Butches with Buns in the Oven!

ImageI opened up my Facebook today to see this fantastic picture and the words “Look guys! It’s our first butch + bun…in the oven!”

I could not be happier with this photo! First off, Chris in the picture has got all kinds of sass, which naturally I love. Secondly, pictures of people who look like me and who are pregnant!!! Someday, maybe I can add my picture(s) to the Butches + Babies blog.

I feel so happy and through the roof because it raises awareness that butches are carrying and birthing children (along with genderqueer and trans folks). When the public thinks of childbearing amongst gender non-conforming folks, my guess is the only image that (maybe) comes to mind is Thomas Beatie sharing his pregnancy on Oprah (or maybe Scott Moore if they’re really radical) as being THE transman who is also a birth parent. THE As in the one and only. A salacious circus sideshow for the public to consume and ponder about how this is even possible. This article announces that Moore is “[t]he world’s second known pregnant man”. This claim simply isn’t true. Trans and other gender non-conforming folks have been getting pregnant and giving birth since, well, longer than Oprah has had a talk show for sure. For sure.

But ay, there’s the rub. Yes I care that there is public awareness of these pregnancies. Yes, I want people to feel like they are not alone in their parenting decisions. To me, however, that’s not the most pressing issue. Most of all, I want there to be good, qualified, culturally competent, and sensitive care givers that gender non-conforming folks can reliably turn to for their GYN and OB care. I never want someone to wonder whether their healthcare provider will mix up their name and/or pronouns, never ever to worry if their body and embodied experience in this world will be treated respectfully or even competently. And part of the problem is that if there’s not public awareness of the pregnancies and births of gender non-conforming folks, then care providers will not feel the push to become competent in this area. To intentionally change their practices to become radically inclusive of all people who need their services. I want to applaud the ACNM for their recent position statement promising to work towards inclusive and competent care for their gender non-conforming clients.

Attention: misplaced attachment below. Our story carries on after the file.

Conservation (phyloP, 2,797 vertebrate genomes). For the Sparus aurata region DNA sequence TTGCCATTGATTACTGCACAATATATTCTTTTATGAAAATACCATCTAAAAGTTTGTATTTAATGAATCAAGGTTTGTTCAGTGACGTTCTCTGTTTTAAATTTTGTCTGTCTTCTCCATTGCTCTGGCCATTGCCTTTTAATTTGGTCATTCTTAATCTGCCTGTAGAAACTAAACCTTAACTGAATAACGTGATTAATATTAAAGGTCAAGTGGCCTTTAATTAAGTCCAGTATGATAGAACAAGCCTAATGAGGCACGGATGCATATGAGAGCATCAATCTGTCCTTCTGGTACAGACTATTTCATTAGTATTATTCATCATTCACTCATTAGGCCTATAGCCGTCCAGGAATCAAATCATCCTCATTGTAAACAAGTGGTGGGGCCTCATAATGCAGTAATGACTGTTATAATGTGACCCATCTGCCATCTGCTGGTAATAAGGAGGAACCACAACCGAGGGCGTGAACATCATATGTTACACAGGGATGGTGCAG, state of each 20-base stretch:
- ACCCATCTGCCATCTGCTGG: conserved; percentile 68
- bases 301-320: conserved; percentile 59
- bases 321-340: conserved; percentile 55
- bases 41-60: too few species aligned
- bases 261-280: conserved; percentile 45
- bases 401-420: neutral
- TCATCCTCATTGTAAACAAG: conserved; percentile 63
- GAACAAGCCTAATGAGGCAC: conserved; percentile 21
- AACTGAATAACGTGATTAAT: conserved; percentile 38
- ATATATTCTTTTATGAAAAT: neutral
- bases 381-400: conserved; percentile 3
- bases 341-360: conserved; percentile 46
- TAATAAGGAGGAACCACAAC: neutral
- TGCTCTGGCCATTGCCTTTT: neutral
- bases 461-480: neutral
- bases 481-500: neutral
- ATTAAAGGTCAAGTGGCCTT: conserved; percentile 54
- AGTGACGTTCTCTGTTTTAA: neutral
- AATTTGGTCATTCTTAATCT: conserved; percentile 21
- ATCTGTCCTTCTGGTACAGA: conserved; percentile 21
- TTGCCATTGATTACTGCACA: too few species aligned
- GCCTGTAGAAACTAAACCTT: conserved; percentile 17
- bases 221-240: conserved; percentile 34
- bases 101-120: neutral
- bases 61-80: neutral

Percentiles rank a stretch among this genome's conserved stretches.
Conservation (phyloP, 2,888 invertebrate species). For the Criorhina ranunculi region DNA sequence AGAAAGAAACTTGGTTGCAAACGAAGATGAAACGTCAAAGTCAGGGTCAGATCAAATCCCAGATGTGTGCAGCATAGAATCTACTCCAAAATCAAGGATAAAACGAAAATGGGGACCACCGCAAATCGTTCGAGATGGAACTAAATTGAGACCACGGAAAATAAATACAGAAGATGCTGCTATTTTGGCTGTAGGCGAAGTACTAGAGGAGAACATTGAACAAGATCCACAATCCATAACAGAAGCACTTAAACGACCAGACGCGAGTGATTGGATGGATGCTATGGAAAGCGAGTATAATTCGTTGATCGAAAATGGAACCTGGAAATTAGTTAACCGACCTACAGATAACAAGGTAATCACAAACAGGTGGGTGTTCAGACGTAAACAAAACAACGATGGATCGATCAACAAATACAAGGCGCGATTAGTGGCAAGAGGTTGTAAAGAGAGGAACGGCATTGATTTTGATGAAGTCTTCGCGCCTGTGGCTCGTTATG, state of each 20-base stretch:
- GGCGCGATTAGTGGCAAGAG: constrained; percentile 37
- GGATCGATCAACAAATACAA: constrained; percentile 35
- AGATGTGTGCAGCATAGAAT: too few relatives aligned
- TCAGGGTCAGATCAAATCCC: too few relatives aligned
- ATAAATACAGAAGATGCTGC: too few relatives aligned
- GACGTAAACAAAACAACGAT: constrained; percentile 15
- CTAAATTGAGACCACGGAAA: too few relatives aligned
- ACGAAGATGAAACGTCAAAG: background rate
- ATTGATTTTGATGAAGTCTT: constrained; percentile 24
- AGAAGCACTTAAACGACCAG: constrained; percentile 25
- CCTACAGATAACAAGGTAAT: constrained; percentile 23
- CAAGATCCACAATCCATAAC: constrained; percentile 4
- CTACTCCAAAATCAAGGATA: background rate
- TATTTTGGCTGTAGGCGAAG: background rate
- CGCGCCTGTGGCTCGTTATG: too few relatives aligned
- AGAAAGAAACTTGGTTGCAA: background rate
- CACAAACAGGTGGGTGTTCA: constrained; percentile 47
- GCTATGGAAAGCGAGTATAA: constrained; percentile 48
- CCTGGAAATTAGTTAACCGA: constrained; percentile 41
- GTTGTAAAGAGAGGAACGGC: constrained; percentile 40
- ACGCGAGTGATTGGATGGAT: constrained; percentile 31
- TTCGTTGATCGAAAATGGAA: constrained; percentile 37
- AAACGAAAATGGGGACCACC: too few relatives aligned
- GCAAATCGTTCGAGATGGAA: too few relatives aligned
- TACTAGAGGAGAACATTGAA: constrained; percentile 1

Homebirth midwives, I think, could be ideal care providers for necessary sexual and reproductive health services for trans and gender queer clients as well as for pregnancy and birth. Imagine a homebirth for your beautiful family watching Baba push his baby out in the water into the waiting hands of his love and then snuggling up with their baby surrounded by care providers who know them for who they are and love and respect them. With no social workers coming in moments after the birth demanding to know who the birth parent is, removing the non-birth/non-biological parent from the room and making them sign second-parent adoption papers instead of bonding with your child in those precious first hours. Nobody using the wrong pronouns intentionally and derogatorily. Nobody giving anybody the stink eye, looking shocked, or being confused. And nobody talking about how ideal your breasts are for breastfeeding after you had a long conversation about with your care provider prenatally and explicitly stated that you plan to chestfeed your infant. Just you, your family, and your competent, inclusive care providers that you feel comfortable being your whole selves with.